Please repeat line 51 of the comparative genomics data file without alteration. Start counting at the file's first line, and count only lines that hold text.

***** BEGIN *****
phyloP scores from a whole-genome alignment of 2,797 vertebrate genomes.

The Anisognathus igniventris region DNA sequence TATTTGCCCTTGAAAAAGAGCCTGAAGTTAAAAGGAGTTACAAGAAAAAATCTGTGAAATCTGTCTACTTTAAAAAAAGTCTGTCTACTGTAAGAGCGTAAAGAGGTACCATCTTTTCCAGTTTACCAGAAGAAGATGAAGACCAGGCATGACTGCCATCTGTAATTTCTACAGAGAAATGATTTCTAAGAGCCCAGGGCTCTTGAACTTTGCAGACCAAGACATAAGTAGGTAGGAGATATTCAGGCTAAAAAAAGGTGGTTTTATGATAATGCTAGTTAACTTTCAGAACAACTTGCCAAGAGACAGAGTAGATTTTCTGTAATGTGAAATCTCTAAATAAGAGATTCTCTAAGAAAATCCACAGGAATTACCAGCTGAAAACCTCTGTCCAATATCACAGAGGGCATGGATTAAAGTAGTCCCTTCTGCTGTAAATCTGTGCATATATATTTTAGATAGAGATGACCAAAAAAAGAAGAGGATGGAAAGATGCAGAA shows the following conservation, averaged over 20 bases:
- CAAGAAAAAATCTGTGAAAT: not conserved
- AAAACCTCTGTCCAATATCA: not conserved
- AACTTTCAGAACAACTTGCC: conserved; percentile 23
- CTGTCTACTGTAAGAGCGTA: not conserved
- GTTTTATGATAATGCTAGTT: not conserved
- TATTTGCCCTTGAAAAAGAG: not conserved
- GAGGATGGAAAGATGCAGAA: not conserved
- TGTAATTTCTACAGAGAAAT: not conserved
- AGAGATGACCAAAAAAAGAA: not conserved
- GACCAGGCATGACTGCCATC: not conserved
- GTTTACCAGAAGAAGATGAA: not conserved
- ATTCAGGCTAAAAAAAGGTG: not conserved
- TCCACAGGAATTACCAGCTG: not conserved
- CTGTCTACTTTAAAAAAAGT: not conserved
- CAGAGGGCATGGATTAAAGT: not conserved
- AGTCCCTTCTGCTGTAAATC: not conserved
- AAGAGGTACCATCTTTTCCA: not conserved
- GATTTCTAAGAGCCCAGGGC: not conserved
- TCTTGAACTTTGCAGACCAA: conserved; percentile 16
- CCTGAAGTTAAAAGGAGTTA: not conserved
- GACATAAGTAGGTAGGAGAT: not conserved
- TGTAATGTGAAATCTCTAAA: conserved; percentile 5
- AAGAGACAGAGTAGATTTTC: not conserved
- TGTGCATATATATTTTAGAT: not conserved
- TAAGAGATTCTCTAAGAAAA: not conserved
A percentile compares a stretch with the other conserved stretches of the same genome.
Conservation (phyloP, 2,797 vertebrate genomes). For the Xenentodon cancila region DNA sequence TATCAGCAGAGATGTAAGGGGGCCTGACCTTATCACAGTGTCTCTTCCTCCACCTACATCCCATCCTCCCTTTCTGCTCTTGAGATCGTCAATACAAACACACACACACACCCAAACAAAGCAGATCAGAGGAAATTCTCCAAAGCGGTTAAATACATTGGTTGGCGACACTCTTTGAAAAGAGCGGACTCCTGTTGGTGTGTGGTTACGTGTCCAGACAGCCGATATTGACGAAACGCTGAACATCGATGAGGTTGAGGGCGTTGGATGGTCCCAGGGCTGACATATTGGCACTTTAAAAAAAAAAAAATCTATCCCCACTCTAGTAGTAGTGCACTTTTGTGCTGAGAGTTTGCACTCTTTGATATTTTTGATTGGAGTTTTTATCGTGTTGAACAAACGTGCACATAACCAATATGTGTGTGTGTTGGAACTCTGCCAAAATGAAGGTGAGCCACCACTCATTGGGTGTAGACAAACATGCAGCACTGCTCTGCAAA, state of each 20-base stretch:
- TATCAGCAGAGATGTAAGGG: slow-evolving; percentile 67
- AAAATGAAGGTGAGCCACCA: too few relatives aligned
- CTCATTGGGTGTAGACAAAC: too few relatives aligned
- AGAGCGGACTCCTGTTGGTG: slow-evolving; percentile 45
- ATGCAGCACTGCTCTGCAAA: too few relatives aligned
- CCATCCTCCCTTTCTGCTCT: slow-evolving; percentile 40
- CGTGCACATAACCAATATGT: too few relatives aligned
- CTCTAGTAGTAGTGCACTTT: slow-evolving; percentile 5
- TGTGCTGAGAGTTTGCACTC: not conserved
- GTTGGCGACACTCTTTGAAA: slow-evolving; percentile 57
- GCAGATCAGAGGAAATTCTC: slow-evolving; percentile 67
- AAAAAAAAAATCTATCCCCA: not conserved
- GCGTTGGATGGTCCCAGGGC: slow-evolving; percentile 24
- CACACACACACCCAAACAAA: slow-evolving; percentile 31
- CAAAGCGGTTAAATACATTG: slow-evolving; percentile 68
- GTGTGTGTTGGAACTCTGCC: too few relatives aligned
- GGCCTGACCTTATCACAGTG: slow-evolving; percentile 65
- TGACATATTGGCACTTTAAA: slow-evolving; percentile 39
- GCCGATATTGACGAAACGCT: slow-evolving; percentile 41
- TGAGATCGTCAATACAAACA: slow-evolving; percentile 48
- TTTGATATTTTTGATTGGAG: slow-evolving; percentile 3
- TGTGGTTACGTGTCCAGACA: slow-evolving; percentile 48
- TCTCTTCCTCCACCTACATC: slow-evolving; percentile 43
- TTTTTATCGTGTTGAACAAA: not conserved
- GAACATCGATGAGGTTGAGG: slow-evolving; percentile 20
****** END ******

- TGTGGTTACGTGTCCAGACA: slow-evolving; percentile 48